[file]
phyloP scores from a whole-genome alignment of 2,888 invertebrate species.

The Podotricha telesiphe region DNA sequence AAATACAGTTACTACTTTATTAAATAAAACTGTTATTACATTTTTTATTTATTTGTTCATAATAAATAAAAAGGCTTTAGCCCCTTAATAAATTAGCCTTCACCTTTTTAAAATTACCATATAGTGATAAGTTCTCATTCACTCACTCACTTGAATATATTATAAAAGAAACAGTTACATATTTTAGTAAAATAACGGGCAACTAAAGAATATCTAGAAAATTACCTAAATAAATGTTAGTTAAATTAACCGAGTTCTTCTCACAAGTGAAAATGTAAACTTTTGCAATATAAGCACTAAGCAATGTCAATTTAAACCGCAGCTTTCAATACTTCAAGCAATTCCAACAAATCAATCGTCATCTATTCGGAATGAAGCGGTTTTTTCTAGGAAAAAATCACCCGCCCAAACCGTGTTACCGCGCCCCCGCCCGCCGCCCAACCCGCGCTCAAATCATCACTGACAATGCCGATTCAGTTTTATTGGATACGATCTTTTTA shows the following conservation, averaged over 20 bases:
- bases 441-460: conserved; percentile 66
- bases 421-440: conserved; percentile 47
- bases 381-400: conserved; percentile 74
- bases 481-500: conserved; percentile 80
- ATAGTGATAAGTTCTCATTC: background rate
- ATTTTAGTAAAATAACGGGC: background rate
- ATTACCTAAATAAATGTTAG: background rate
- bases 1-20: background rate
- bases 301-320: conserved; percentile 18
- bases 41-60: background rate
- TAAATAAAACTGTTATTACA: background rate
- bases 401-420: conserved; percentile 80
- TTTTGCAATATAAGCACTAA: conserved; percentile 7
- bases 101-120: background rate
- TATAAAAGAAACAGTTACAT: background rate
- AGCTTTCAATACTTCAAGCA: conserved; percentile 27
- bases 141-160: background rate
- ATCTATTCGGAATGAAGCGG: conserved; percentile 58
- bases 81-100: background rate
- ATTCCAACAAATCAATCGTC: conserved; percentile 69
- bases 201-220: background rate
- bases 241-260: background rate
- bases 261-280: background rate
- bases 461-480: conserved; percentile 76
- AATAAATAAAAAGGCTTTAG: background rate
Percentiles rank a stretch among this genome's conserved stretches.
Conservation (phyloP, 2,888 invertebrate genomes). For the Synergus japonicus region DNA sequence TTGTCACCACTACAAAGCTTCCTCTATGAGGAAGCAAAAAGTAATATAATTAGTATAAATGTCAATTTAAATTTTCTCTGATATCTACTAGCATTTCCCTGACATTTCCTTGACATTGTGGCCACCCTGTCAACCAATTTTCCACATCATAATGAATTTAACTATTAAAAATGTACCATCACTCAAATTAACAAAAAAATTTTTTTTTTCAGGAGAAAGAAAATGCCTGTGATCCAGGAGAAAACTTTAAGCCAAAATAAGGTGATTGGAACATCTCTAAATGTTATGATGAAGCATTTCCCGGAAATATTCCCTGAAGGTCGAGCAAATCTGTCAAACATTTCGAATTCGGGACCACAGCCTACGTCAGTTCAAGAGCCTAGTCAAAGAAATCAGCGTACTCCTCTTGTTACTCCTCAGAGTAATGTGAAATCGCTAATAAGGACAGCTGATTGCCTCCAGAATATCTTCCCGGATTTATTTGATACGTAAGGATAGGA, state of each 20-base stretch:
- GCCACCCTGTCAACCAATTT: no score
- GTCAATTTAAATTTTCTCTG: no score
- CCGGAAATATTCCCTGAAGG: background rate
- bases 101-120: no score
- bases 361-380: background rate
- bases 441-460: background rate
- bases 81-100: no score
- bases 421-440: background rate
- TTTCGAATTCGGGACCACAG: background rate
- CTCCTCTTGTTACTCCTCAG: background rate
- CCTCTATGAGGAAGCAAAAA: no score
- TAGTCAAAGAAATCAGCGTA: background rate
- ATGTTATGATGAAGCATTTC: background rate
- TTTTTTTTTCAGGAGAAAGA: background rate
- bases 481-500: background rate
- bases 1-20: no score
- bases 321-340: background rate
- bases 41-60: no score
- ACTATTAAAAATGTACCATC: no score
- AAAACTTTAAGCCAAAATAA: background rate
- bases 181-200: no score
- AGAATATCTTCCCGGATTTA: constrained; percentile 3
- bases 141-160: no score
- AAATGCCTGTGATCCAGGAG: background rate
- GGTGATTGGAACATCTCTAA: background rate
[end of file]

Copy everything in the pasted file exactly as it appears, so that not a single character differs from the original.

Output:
phyloP scores from a whole-genome alignment of 2,888 invertebrate species.

The Podotricha telesiphe region DNA sequence AAATACAGTTACTACTTTATTAAATAAAACTGTTATTACATTTTTTATTTATTTGTTCATAATAAATAAAAAGGCTTTAGCCCCTTAATAAATTAGCCTTCACCTTTTTAAAATTACCATATAGTGATAAGTTCTCATTCACTCACTCACTTGAATATATTATAAAAGAAACAGTTACATATTTTAGTAAAATAACGGGCAACTAAAGAATATCTAGAAAATTACCTAAATAAATGTTAGTTAAATTAACCGAGTTCTTCTCACAAGTGAAAATGTAAACTTTTGCAATATAAGCACTAAGCAATGTCAATTTAAACCGCAGCTTTCAATACTTCAAGCAATTCCAACAAATCAATCGTCATCTATTCGGAATGAAGCGGTTTTTTCTAGGAAAAAATCACCCGCCCAAACCGTGTTACCGCGCCCCCGCCCGCCGCCCAACCCGCGCTCAAATCATCACTGACAATGCCGATTCAGTTTTATTGGATACGATCTTTTTA shows the following conservation, averaged over 20 bases:
- bases 441-460: conserved; percentile 66
- bases 421-440: conserved; percentile 47
- bases 381-400: conserved; percentile 74
- bases 481-500: conserved; percentile 80
- ATAGTGATAAGTTCTCATTC: background rate
- ATTTTAGTAAAATAACGGGC: background rate
- ATTACCTAAATAAATGTTAG: background rate
- bases 1-20: background rate
- bases 301-320: conserved; percentile 18
- bases 41-60: background rate
- TAAATAAAACTGTTATTACA: background rate
- bases 401-420: conserved; percentile 80
- TTTTGCAATATAAGCACTAA: conserved; percentile 7
- bases 101-120: background rate
- TATAAAAGAAACAGTTACAT: background rate
- AGCTTTCAATACTTCAAGCA: conserved; percentile 27
- bases 141-160: background rate
- ATCTATTCGGAATGAAGCGG: conserved; percentile 58
- bases 81-100: background rate
- ATTCCAACAAATCAATCGTC: conserved; percentile 69
- bases 201-220: background rate
- bases 241-260: background rate
- bases 261-280: background rate
- bases 461-480: conserved; percentile 76
- AATAAATAAAAAGGCTTTAG: background rate
Percentiles rank a stretch among this genome's conserved stretches.
Conservation (phyloP, 2,888 invertebrate genomes). For the Synergus japonicus region DNA sequence TTGTCACCACTACAAAGCTTCCTCTATGAGGAAGCAAAAAGTAATATAATTAGTATAAATGTCAATTTAAATTTTCTCTGATATCTACTAGCATTTCCCTGACATTTCCTTGACATTGTGGCCACCCTGTCAACCAATTTTCCACATCATAATGAATTTAACTATTAAAAATGTACCATCACTCAAATTAACAAAAAAATTTTTTTTTTCAGGAGAAAGAAAATGCCTGTGATCCAGGAGAAAACTTTAAGCCAAAATAAGGTGATTGGAACATCTCTAAATGTTATGATGAAGCATTTCCCGGAAATATTCCCTGAAGGTCGAGCAAATCTGTCAAACATTTCGAATTCGGGACCACAGCCTACGTCAGTTCAAGAGCCTAGTCAAAGAAATCAGCGTACTCCTCTTGTTACTCCTCAGAGTAATGTGAAATCGCTAATAAGGACAGCTGATTGCCTCCAGAATATCTTCCCGGATTTATTTGATACGTAAGGATAGGA, state of each 20-base stretch:
- GCCACCCTGTCAACCAATTT: no score
- GTCAATTTAAATTTTCTCTG: no score
- CCGGAAATATTCCCTGAAGG: background rate
- bases 101-120: no score
- bases 361-380: background rate
- bases 441-460: background rate
- bases 81-100: no score
- bases 421-440: background rate
- TTTCGAATTCGGGACCACAG: background rate
- CTCCTCTTGTTACTCCTCAG: background rate
- CCTCTATGAGGAAGCAAAAA: no score
- TAGTCAAAGAAATCAGCGTA: background rate
- ATGTTATGATGAAGCATTTC: background rate
- TTTTTTTTTCAGGAGAAAGA: background rate
- bases 481-500: background rate
- bases 1-20: no score
- bases 321-340: background rate
- bases 41-60: no score
- ACTATTAAAAATGTACCATC: no score
- AAAACTTTAAGCCAAAATAA: background rate
- bases 181-200: no score
- AGAATATCTTCCCGGATTTA: constrained; percentile 3
- bases 141-160: no score
- AAATGCCTGTGATCCAGGAG: background rate
- GGTGATTGGAACATCTCTAA: background rate